Another Microphone project I tried recently was reviving an old generic dynamic mic that had gone dead.  I opened it up and removed the dynamic capsule, the circuit that went along with it, and the internal windscreen. I left the wires that connected the to the three pin XLR jack at the bottom of the mic.  After some research, I decided to go with a very simple circuit to operate from 48V phantom power for my first attempt. The circuit consists of a cheap electret condenser element (around 3 bucks at radio shack), connected in series with a 47kOhm resistor, the "hot" wire(connected to pin 1) goes the the resistor, which is connected to the positive side (red wire in the picture to the above).  The ground of the mic element(bare wire) was connected to pin three, and the negative output of the capsule(white wire) was connected to pin two.  Then, I went to short pins two and three together, but that had already been done on the microphone body I was using.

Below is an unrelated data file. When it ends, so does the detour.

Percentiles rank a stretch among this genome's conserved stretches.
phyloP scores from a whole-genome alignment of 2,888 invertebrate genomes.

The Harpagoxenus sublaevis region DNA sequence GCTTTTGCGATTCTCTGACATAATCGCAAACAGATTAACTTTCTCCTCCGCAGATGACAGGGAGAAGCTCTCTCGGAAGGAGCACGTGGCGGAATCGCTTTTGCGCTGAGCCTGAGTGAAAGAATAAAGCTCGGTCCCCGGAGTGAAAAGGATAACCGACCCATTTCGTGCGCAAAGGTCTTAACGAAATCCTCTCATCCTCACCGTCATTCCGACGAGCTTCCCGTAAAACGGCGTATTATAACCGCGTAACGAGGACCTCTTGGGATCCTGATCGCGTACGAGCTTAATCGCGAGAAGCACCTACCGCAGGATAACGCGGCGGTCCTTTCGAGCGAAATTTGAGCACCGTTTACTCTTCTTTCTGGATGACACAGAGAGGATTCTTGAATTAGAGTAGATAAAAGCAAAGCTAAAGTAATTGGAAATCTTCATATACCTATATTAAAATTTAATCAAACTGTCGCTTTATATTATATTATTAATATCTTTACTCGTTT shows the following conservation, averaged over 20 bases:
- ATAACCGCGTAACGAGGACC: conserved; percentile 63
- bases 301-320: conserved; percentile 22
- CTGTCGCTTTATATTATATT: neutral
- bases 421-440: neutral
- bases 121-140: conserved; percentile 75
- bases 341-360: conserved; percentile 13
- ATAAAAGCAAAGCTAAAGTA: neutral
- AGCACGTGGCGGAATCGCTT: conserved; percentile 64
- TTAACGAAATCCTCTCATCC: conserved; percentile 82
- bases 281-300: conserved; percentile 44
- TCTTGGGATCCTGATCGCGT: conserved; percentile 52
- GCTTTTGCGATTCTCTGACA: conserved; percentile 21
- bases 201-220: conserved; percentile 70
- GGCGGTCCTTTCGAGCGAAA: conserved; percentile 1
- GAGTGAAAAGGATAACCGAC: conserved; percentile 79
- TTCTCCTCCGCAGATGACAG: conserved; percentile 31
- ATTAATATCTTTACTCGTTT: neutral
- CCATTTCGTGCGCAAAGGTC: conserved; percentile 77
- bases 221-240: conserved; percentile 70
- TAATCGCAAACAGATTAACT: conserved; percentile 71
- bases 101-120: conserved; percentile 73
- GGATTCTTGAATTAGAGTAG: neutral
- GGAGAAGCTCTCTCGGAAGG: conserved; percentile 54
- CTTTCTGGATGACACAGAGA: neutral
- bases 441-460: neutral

The mic sounds pretty decent for how simple the circuit was, the circuit is just as usable as any cheap used dynamic would be, captures more of the high, but seems pretty weak in the mids, while the cheap dynamics seem to be heavy on the low mids and sound muffled. Below are three acoustic guitar recordings to give you an idea of the sound of the mic in context to others. Mic placement: 12 inches off guitar bridge Signal chain: Mic->DIGI 003->.wav->.mp3 (unfortunate, but necessary to save space) Mics used: DIY One Resistor Condenser, Budget Crate Dynamic Vocal, Modded MXL 990

DIY Condenser


MXL 990 Mod